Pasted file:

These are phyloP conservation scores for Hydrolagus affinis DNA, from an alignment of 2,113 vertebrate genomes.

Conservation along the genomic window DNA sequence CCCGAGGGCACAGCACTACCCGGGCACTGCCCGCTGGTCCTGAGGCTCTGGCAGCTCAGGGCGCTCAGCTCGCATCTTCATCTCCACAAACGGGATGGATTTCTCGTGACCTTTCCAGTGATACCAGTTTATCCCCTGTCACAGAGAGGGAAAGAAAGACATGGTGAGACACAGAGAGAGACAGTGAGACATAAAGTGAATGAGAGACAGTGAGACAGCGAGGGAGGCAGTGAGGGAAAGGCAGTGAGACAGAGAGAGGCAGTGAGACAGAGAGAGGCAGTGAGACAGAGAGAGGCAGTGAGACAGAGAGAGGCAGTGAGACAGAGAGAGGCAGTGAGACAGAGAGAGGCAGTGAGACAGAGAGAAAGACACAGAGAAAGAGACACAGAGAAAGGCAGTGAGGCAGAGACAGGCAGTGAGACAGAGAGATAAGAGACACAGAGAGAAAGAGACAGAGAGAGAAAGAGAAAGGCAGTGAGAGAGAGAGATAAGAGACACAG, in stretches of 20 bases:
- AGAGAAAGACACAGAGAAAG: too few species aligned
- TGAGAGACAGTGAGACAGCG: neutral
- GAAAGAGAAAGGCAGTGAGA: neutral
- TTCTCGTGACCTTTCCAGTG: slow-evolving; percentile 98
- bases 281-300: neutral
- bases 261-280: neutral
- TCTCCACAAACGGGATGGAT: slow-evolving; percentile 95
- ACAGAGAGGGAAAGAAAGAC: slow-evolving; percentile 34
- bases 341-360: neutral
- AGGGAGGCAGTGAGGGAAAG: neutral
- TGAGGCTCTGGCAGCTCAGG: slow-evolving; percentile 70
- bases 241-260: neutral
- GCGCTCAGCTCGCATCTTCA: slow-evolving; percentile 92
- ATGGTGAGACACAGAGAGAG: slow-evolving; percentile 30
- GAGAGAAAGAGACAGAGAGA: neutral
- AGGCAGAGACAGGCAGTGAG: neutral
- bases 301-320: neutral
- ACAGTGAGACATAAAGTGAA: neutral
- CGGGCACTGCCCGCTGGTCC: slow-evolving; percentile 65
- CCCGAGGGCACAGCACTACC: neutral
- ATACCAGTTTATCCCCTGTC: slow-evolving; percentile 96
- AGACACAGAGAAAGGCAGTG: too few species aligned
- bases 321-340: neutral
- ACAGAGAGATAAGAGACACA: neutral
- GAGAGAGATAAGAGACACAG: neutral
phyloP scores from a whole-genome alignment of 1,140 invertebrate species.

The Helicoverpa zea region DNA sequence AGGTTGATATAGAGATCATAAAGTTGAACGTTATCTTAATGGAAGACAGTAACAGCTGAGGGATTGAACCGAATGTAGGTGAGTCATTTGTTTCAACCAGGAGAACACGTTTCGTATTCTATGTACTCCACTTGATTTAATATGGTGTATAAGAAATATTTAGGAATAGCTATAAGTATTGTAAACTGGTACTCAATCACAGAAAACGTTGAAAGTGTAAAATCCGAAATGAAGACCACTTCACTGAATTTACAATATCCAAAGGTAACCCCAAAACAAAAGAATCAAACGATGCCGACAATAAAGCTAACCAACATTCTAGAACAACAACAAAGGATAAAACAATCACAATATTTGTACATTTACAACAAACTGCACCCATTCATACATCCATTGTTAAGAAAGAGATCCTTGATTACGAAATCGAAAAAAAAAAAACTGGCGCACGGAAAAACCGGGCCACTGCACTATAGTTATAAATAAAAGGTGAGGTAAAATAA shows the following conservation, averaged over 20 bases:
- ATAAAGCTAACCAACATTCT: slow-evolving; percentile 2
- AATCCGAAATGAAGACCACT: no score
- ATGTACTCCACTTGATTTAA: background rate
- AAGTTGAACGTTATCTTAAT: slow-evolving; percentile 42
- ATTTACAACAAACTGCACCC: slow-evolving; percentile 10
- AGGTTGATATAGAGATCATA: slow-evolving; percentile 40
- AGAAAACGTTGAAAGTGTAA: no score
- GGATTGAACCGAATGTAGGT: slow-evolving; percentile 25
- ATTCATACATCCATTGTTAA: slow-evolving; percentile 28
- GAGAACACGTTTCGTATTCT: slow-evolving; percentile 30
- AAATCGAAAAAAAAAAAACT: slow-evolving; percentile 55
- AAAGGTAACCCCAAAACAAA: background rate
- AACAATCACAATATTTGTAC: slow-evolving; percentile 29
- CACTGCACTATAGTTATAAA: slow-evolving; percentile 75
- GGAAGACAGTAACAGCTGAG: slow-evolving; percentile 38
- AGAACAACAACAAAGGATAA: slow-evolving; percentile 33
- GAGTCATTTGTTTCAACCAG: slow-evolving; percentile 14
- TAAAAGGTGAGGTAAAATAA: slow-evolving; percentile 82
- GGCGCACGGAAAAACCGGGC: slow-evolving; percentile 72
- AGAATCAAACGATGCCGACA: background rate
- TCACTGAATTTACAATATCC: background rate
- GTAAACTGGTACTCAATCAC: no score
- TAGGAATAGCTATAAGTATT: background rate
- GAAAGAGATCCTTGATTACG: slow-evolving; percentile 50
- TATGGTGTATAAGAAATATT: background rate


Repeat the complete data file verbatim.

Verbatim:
These are phyloP conservation scores for Hydrolagus affinis DNA, from an alignment of 2,113 vertebrate genomes.

Conservation along the genomic window DNA sequence CCCGAGGGCACAGCACTACCCGGGCACTGCCCGCTGGTCCTGAGGCTCTGGCAGCTCAGGGCGCTCAGCTCGCATCTTCATCTCCACAAACGGGATGGATTTCTCGTGACCTTTCCAGTGATACCAGTTTATCCCCTGTCACAGAGAGGGAAAGAAAGACATGGTGAGACACAGAGAGAGACAGTGAGACATAAAGTGAATGAGAGACAGTGAGACAGCGAGGGAGGCAGTGAGGGAAAGGCAGTGAGACAGAGAGAGGCAGTGAGACAGAGAGAGGCAGTGAGACAGAGAGAGGCAGTGAGACAGAGAGAGGCAGTGAGACAGAGAGAGGCAGTGAGACAGAGAGAGGCAGTGAGACAGAGAGAAAGACACAGAGAAAGAGACACAGAGAAAGGCAGTGAGGCAGAGACAGGCAGTGAGACAGAGAGATAAGAGACACAGAGAGAAAGAGACAGAGAGAGAAAGAGAAAGGCAGTGAGAGAGAGAGATAAGAGACACAG, in stretches of 20 bases:
- AGAGAAAGACACAGAGAAAG: too few species aligned
- TGAGAGACAGTGAGACAGCG: neutral
- GAAAGAGAAAGGCAGTGAGA: neutral
- TTCTCGTGACCTTTCCAGTG: slow-evolving; percentile 98
- bases 281-300: neutral
- bases 261-280: neutral
- TCTCCACAAACGGGATGGAT: slow-evolving; percentile 95
- ACAGAGAGGGAAAGAAAGAC: slow-evolving; percentile 34
- bases 341-360: neutral
- AGGGAGGCAGTGAGGGAAAG: neutral
- TGAGGCTCTGGCAGCTCAGG: slow-evolving; percentile 70
- bases 241-260: neutral
- GCGCTCAGCTCGCATCTTCA: slow-evolving; percentile 92
- ATGGTGAGACACAGAGAGAG: slow-evolving; percentile 30
- GAGAGAAAGAGACAGAGAGA: neutral
- AGGCAGAGACAGGCAGTGAG: neutral
- bases 301-320: neutral
- ACAGTGAGACATAAAGTGAA: neutral
- CGGGCACTGCCCGCTGGTCC: slow-evolving; percentile 65
- CCCGAGGGCACAGCACTACC: neutral
- ATACCAGTTTATCCCCTGTC: slow-evolving; percentile 96
- AGACACAGAGAAAGGCAGTG: too few species aligned
- bases 321-340: neutral
- ACAGAGAGATAAGAGACACA: neutral
- GAGAGAGATAAGAGACACAG: neutral
phyloP scores from a whole-genome alignment of 1,140 invertebrate species.

The Helicoverpa zea region DNA sequence AGGTTGATATAGAGATCATAAAGTTGAACGTTATCTTAATGGAAGACAGTAACAGCTGAGGGATTGAACCGAATGTAGGTGAGTCATTTGTTTCAACCAGGAGAACACGTTTCGTATTCTATGTACTCCACTTGATTTAATATGGTGTATAAGAAATATTTAGGAATAGCTATAAGTATTGTAAACTGGTACTCAATCACAGAAAACGTTGAAAGTGTAAAATCCGAAATGAAGACCACTTCACTGAATTTACAATATCCAAAGGTAACCCCAAAACAAAAGAATCAAACGATGCCGACAATAAAGCTAACCAACATTCTAGAACAACAACAAAGGATAAAACAATCACAATATTTGTACATTTACAACAAACTGCACCCATTCATACATCCATTGTTAAGAAAGAGATCCTTGATTACGAAATCGAAAAAAAAAAAACTGGCGCACGGAAAAACCGGGCCACTGCACTATAGTTATAAATAAAAGGTGAGGTAAAATAA shows the following conservation, averaged over 20 bases:
- ATAAAGCTAACCAACATTCT: slow-evolving; percentile 2
- AATCCGAAATGAAGACCACT: no score
- ATGTACTCCACTTGATTTAA: background rate
- AAGTTGAACGTTATCTTAAT: slow-evolving; percentile 42
- ATTTACAACAAACTGCACCC: slow-evolving; percentile 10
- AGGTTGATATAGAGATCATA: slow-evolving; percentile 40
- AGAAAACGTTGAAAGTGTAA: no score
- GGATTGAACCGAATGTAGGT: slow-evolving; percentile 25
- ATTCATACATCCATTGTTAA: slow-evolving; percentile 28
- GAGAACACGTTTCGTATTCT: slow-evolving; percentile 30
- AAATCGAAAAAAAAAAAACT: slow-evolving; percentile 55
- AAAGGTAACCCCAAAACAAA: background rate
- AACAATCACAATATTTGTAC: slow-evolving; percentile 29
- CACTGCACTATAGTTATAAA: slow-evolving; percentile 75
- GGAAGACAGTAACAGCTGAG: slow-evolving; percentile 38
- AGAACAACAACAAAGGATAA: slow-evolving; percentile 33
- GAGTCATTTGTTTCAACCAG: slow-evolving; percentile 14
- TAAAAGGTGAGGTAAAATAA: slow-evolving; percentile 82
- GGCGCACGGAAAAACCGGGC: slow-evolving; percentile 72
- AGAATCAAACGATGCCGACA: background rate
- TCACTGAATTTACAATATCC: background rate
- GTAAACTGGTACTCAATCAC: no score
- TAGGAATAGCTATAAGTATT: background rate
- GAAAGAGATCCTTGATTACG: slow-evolving; percentile 50
- TATGGTGTATAAGAAATATT: background rate